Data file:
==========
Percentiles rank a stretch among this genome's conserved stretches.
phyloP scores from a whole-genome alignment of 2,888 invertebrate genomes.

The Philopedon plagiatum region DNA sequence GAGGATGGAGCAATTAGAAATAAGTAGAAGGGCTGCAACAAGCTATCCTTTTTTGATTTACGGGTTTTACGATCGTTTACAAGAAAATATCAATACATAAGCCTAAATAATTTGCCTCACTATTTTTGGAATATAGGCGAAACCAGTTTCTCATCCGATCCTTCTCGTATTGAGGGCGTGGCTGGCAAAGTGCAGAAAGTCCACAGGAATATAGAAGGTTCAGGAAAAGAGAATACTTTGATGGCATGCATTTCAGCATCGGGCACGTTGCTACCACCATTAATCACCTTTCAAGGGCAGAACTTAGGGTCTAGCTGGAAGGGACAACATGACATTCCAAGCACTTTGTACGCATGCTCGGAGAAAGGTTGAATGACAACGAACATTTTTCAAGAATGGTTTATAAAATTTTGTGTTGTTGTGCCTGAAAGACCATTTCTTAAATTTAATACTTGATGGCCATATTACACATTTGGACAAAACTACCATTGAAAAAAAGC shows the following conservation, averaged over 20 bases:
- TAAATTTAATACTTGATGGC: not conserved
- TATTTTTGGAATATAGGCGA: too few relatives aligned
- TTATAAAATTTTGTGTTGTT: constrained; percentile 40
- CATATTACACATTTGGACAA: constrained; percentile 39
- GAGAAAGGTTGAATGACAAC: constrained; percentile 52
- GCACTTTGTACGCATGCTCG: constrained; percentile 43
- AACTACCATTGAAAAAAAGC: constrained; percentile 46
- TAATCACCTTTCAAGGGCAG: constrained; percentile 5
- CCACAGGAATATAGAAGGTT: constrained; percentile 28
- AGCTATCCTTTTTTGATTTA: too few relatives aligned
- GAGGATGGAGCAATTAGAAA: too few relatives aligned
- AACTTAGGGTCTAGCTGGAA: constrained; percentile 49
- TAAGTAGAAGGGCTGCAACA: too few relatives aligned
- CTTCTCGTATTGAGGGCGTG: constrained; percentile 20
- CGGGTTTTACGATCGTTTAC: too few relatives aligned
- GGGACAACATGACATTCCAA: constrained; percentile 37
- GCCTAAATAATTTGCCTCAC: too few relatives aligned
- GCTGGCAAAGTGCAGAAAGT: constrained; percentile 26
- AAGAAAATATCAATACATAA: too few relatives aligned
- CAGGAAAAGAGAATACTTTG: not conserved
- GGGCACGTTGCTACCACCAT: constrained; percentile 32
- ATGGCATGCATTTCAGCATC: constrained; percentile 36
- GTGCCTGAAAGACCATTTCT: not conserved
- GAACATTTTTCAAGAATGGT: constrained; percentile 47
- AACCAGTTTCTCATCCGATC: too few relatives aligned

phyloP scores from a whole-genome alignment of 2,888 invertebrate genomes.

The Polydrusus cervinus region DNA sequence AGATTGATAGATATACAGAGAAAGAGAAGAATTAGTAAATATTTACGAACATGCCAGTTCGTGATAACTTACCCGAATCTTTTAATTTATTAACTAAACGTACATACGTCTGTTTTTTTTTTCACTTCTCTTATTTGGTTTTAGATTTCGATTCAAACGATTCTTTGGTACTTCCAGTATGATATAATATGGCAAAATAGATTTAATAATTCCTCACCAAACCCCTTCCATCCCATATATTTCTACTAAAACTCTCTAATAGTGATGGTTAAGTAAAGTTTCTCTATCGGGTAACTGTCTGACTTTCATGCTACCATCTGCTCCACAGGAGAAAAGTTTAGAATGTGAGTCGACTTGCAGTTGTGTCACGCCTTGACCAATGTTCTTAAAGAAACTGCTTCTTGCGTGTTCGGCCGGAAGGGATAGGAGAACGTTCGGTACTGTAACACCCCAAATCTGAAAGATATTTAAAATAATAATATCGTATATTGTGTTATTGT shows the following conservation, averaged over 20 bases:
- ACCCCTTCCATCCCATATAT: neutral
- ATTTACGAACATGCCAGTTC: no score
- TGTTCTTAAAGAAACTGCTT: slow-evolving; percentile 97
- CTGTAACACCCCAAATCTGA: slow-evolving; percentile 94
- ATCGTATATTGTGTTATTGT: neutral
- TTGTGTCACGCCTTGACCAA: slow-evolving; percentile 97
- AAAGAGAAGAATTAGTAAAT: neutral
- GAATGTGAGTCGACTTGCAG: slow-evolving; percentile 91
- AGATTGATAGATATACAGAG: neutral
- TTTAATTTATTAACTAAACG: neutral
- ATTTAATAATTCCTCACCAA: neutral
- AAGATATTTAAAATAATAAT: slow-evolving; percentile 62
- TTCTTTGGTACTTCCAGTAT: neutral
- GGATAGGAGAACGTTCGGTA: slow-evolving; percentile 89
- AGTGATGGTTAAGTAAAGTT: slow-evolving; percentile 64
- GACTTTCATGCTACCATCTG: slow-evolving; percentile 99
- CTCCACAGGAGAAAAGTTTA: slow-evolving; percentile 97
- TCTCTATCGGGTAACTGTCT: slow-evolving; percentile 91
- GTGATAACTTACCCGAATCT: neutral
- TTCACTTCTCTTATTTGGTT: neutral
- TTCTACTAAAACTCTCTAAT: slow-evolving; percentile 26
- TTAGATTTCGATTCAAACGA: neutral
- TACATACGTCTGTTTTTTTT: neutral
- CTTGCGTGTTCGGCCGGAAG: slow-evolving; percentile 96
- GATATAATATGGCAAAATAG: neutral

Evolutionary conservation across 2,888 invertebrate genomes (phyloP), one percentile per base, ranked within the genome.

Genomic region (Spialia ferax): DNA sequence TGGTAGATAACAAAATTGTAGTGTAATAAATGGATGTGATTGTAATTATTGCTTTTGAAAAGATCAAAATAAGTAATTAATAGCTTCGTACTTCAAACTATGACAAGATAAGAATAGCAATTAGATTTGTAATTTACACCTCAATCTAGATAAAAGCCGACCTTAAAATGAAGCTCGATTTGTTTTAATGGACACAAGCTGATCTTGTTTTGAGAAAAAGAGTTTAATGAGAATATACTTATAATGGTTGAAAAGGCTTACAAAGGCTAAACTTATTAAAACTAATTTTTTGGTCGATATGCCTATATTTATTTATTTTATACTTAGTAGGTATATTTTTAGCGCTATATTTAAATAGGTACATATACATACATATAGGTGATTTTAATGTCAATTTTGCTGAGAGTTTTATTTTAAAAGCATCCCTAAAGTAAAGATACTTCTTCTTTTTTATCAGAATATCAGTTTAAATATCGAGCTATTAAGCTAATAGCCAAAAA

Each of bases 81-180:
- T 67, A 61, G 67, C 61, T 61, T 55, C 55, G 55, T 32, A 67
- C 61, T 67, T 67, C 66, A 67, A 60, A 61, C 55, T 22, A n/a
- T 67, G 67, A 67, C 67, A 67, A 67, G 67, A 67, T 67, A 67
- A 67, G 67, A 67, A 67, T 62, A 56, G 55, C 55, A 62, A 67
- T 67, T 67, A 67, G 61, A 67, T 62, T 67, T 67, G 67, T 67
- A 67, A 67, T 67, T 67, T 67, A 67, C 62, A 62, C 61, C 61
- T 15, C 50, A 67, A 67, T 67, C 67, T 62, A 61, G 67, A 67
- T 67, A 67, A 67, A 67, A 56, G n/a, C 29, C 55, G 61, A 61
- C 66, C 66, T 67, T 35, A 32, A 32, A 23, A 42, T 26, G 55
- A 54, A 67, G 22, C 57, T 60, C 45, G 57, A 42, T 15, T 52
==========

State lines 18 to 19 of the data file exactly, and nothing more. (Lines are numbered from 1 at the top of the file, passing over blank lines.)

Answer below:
- CGGGTTTTACGATCGTTTAC: too few relatives aligned
- GGGACAACATGACATTCCAA: constrained; percentile 37